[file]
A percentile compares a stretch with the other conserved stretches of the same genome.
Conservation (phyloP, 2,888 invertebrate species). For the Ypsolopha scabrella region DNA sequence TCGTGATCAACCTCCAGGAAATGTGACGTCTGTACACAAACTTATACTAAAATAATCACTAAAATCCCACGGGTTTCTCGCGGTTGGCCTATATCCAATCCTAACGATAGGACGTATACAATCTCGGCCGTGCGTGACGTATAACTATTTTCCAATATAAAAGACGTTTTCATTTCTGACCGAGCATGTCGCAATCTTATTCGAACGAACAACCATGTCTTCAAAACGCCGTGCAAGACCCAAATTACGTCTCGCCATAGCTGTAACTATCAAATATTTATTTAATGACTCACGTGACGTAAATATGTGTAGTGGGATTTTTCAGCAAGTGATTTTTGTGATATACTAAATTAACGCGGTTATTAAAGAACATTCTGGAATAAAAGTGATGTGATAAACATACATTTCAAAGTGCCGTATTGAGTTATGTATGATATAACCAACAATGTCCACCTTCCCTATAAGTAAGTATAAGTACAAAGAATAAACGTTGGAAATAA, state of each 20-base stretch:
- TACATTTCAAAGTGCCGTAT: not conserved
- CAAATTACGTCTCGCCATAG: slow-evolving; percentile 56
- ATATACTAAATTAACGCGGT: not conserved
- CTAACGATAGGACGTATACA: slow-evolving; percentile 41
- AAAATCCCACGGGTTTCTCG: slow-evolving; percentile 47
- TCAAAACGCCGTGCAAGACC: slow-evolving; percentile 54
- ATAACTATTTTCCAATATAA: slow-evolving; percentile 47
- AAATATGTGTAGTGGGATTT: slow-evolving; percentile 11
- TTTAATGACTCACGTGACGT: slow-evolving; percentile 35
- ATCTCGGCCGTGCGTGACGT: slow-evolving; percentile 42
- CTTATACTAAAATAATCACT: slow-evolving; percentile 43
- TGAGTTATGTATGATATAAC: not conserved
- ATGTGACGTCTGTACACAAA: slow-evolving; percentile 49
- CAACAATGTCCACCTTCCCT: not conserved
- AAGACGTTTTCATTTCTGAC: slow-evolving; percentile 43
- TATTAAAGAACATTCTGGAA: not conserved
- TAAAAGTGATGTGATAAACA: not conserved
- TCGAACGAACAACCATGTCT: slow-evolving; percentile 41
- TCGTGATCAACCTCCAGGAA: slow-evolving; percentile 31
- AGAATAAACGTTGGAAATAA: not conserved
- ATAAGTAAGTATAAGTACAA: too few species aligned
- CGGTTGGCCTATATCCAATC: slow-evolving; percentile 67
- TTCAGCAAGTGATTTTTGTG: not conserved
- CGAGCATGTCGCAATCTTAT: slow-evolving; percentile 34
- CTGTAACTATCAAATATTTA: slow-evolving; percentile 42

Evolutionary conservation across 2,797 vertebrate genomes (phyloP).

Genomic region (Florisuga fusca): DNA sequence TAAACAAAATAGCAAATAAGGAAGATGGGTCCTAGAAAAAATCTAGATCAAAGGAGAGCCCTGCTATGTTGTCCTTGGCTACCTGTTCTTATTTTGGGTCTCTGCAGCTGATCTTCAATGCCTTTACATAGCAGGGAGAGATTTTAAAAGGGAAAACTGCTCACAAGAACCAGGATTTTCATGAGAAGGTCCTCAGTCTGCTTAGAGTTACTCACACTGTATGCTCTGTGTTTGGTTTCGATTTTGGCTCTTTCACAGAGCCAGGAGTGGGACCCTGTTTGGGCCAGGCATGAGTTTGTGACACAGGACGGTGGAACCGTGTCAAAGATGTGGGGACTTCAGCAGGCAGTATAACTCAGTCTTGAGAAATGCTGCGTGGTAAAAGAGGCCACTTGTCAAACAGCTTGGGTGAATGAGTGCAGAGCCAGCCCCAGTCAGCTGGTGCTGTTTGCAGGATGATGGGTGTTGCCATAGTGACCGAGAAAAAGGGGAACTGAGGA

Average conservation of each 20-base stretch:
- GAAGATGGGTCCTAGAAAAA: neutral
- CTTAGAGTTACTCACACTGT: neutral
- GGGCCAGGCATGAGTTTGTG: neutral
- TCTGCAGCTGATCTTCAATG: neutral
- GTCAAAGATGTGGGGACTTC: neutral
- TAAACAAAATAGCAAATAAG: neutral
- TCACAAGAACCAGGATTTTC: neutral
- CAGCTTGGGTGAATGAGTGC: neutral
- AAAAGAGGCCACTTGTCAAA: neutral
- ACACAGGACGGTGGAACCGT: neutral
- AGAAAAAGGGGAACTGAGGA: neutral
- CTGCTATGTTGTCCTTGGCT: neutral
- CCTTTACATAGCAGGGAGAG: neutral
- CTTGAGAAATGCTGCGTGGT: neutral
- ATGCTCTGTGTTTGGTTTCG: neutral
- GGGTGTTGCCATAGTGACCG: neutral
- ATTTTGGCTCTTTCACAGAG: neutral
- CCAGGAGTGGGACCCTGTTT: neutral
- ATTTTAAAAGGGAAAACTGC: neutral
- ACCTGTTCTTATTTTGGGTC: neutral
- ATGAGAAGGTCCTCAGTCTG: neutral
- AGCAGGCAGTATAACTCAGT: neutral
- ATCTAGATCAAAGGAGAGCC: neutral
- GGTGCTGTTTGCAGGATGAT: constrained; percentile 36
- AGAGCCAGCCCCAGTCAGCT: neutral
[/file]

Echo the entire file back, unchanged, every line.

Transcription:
A percentile compares a stretch with the other conserved stretches of the same genome.
Conservation (phyloP, 2,888 invertebrate species). For the Ypsolopha scabrella region DNA sequence TCGTGATCAACCTCCAGGAAATGTGACGTCTGTACACAAACTTATACTAAAATAATCACTAAAATCCCACGGGTTTCTCGCGGTTGGCCTATATCCAATCCTAACGATAGGACGTATACAATCTCGGCCGTGCGTGACGTATAACTATTTTCCAATATAAAAGACGTTTTCATTTCTGACCGAGCATGTCGCAATCTTATTCGAACGAACAACCATGTCTTCAAAACGCCGTGCAAGACCCAAATTACGTCTCGCCATAGCTGTAACTATCAAATATTTATTTAATGACTCACGTGACGTAAATATGTGTAGTGGGATTTTTCAGCAAGTGATTTTTGTGATATACTAAATTAACGCGGTTATTAAAGAACATTCTGGAATAAAAGTGATGTGATAAACATACATTTCAAAGTGCCGTATTGAGTTATGTATGATATAACCAACAATGTCCACCTTCCCTATAAGTAAGTATAAGTACAAAGAATAAACGTTGGAAATAA, state of each 20-base stretch:
- TACATTTCAAAGTGCCGTAT: not conserved
- CAAATTACGTCTCGCCATAG: slow-evolving; percentile 56
- ATATACTAAATTAACGCGGT: not conserved
- CTAACGATAGGACGTATACA: slow-evolving; percentile 41
- AAAATCCCACGGGTTTCTCG: slow-evolving; percentile 47
- TCAAAACGCCGTGCAAGACC: slow-evolving; percentile 54
- ATAACTATTTTCCAATATAA: slow-evolving; percentile 47
- AAATATGTGTAGTGGGATTT: slow-evolving; percentile 11
- TTTAATGACTCACGTGACGT: slow-evolving; percentile 35
- ATCTCGGCCGTGCGTGACGT: slow-evolving; percentile 42
- CTTATACTAAAATAATCACT: slow-evolving; percentile 43
- TGAGTTATGTATGATATAAC: not conserved
- ATGTGACGTCTGTACACAAA: slow-evolving; percentile 49
- CAACAATGTCCACCTTCCCT: not conserved
- AAGACGTTTTCATTTCTGAC: slow-evolving; percentile 43
- TATTAAAGAACATTCTGGAA: not conserved
- TAAAAGTGATGTGATAAACA: not conserved
- TCGAACGAACAACCATGTCT: slow-evolving; percentile 41
- TCGTGATCAACCTCCAGGAA: slow-evolving; percentile 31
- AGAATAAACGTTGGAAATAA: not conserved
- ATAAGTAAGTATAAGTACAA: too few species aligned
- CGGTTGGCCTATATCCAATC: slow-evolving; percentile 67
- TTCAGCAAGTGATTTTTGTG: not conserved
- CGAGCATGTCGCAATCTTAT: slow-evolving; percentile 34
- CTGTAACTATCAAATATTTA: slow-evolving; percentile 42

Evolutionary conservation across 2,797 vertebrate genomes (phyloP).

Genomic region (Florisuga fusca): DNA sequence TAAACAAAATAGCAAATAAGGAAGATGGGTCCTAGAAAAAATCTAGATCAAAGGAGAGCCCTGCTATGTTGTCCTTGGCTACCTGTTCTTATTTTGGGTCTCTGCAGCTGATCTTCAATGCCTTTACATAGCAGGGAGAGATTTTAAAAGGGAAAACTGCTCACAAGAACCAGGATTTTCATGAGAAGGTCCTCAGTCTGCTTAGAGTTACTCACACTGTATGCTCTGTGTTTGGTTTCGATTTTGGCTCTTTCACAGAGCCAGGAGTGGGACCCTGTTTGGGCCAGGCATGAGTTTGTGACACAGGACGGTGGAACCGTGTCAAAGATGTGGGGACTTCAGCAGGCAGTATAACTCAGTCTTGAGAAATGCTGCGTGGTAAAAGAGGCCACTTGTCAAACAGCTTGGGTGAATGAGTGCAGAGCCAGCCCCAGTCAGCTGGTGCTGTTTGCAGGATGATGGGTGTTGCCATAGTGACCGAGAAAAAGGGGAACTGAGGA

Average conservation of each 20-base stretch:
- GAAGATGGGTCCTAGAAAAA: neutral
- CTTAGAGTTACTCACACTGT: neutral
- GGGCCAGGCATGAGTTTGTG: neutral
- TCTGCAGCTGATCTTCAATG: neutral
- GTCAAAGATGTGGGGACTTC: neutral
- TAAACAAAATAGCAAATAAG: neutral
- TCACAAGAACCAGGATTTTC: neutral
- CAGCTTGGGTGAATGAGTGC: neutral
- AAAAGAGGCCACTTGTCAAA: neutral
- ACACAGGACGGTGGAACCGT: neutral
- AGAAAAAGGGGAACTGAGGA: neutral
- CTGCTATGTTGTCCTTGGCT: neutral
- CCTTTACATAGCAGGGAGAG: neutral
- CTTGAGAAATGCTGCGTGGT: neutral
- ATGCTCTGTGTTTGGTTTCG: neutral
- GGGTGTTGCCATAGTGACCG: neutral
- ATTTTGGCTCTTTCACAGAG: neutral
- CCAGGAGTGGGACCCTGTTT: neutral
- ATTTTAAAAGGGAAAACTGC: neutral
- ACCTGTTCTTATTTTGGGTC: neutral
- ATGAGAAGGTCCTCAGTCTG: neutral
- AGCAGGCAGTATAACTCAGT: neutral
- ATCTAGATCAAAGGAGAGCC: neutral
- GGTGCTGTTTGCAGGATGAT: constrained; percentile 36
- AGAGCCAGCCCCAGTCAGCT: neutral